Obamacare: on to Florida!
Author: Timothy Sandefur
Still hot from the argument in Richmond yesterday, the Obamacare litigation now turns to the Florida lawsuit, now on appeal before the 11th Circuit Court of Appeals. It’s a misnomer to call it the Florida lawsuit, of course, since more than half of the states in the union are participating in this case, to challenge the constitutionality of the Obama Administration’s health insurance requirement and other provisions of the law. Yesterday, Pacific Legal Foundation filed this friend of the court brief in support of the plaintiffs.
In addition to supporting the plaintiffs’ standing, PLF (joined by Americans for Free Choice in Medicine, the National Tax Limitation Committee, and our client Matt Sissel) argues that the Mandate is not constitutional under the Commerce Clause or the Necessary and Proper Clause.
The Commerce Clause allows Congress only to regulate commerce among the several states, but the federal government has tried to expand this power to allow Congress to control any behavior whatsoever that has any economic consequences—which is to say, limitless power to do whatever it claims is good for the country. This is no exaggeration. Under the federal government’s interpretation, the power to “regulate commerce” includes the power to compel people to engage in commerce who haven’t chosen to do so. Thus if Congress thought it would be good for the economy to force Americans to buy a car or take dancing lessons or drink milk, it could do so. The theory is that there is no difference between activity and inactivity, so Congress can “regulate” inactivity by forcing people to buy things. In Mead v. Holder, a trial court decision upholding the Individual Mandate, the court said that the difference between activity and inactivity was mere “semantics” and that the federal government can control any “mental activity” that has an ultimate economic effect, as all mental activity does.
As we explain in the brief, there’s no precedent for such assertions of power. Congress has never tried to compel commerce before, and no court decision has ever allowed it. Each of the examples the Obama Administration has mustered actually don’t support the federal government’s authority here. The Endangered Species Act, for example, does not compel commercial activity; nor does the Access to Clinic Entrances Act. These laws merely specify forbidden behavior, as laws have always done. The only example the Administration offers of Congress actually forcing people to buy something, not as a condition of anything else, but simply because of who they are is the Militia Act of 1792—but as we’ve blogged before, that act was not passed under the Commerce Clause. It was passed under the Militia Clause, which does authorize Congress to compel behavior, in language markedly different from the Commerce Clause. That example actually undermines the federal government’s argument, because it shows that when the founders intended to give Congress power to compel behavior, they did not use the word “regulate.”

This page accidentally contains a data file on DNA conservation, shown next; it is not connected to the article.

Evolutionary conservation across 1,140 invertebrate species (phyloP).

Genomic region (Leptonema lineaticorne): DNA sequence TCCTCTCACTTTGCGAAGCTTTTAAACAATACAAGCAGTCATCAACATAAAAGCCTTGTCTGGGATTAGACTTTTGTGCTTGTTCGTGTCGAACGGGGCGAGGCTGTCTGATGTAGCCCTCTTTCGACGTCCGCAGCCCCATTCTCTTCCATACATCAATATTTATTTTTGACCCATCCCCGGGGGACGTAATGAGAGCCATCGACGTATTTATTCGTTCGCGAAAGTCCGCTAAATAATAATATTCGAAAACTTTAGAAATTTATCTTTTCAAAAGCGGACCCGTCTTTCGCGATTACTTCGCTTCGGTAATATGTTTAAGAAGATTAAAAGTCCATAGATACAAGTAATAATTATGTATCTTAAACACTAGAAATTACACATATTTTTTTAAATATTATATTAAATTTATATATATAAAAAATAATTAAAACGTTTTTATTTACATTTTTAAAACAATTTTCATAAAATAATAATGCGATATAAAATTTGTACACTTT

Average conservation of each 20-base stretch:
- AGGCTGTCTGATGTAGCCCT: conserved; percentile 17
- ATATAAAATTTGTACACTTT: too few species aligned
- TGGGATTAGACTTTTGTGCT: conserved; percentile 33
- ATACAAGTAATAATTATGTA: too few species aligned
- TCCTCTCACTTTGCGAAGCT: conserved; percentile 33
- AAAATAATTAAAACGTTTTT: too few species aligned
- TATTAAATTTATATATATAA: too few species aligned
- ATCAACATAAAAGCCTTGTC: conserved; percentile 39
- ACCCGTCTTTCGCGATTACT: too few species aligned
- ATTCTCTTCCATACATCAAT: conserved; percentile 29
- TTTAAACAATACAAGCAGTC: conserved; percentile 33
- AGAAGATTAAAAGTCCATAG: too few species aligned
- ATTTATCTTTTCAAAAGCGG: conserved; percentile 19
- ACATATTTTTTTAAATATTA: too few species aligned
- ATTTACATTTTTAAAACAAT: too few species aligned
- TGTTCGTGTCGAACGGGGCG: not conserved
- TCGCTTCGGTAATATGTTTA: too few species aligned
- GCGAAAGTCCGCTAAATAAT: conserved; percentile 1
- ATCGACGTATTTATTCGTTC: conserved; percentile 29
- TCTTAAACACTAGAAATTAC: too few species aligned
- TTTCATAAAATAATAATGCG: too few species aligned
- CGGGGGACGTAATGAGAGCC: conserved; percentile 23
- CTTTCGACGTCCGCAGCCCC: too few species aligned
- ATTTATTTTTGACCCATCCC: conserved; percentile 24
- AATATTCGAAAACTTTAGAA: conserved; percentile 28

Still, there is one precedent in American history for what the Administration is arguing here. In 1766, after political protests persuaded Parliament to repeal the unpopular Stamp Act, British lawmakers passed a law emphasizing that it had jurisdiction not only to pass that economic regulation, but any other regulation it considered to be for the general welfare. This statute was called the Declaratory Act, and it declared that Parliament had “full power and authority to make laws and statutes of sufficient force and validity to bind the…people of America…in all cases whatsoever.” This law was so outrageous to the American founders that it found its way into the Declaration of Independence, which denounced Parliament for “declaring themselves invested with power to legislate for us in all cases whatsoever.”
Believing in the crucial importance of limiting government’s authority, the Constitution’s authors chose to give Congress only specific, enumerated powers. Yet the Obama Administration is seeking to establish the legal precedent that would allow Congress to control whatever mental activity will have some ultimate economic effects—even the “activity” of not doing anything in the first place. As the Supreme Court once observed, an argument like this would “completely change the nature of American government. It would convert the government, which the people ordained as a government of limited powers, into a government of unlimited powers,” one which would be capable of legislating for the people of America in all cases whatsoever.
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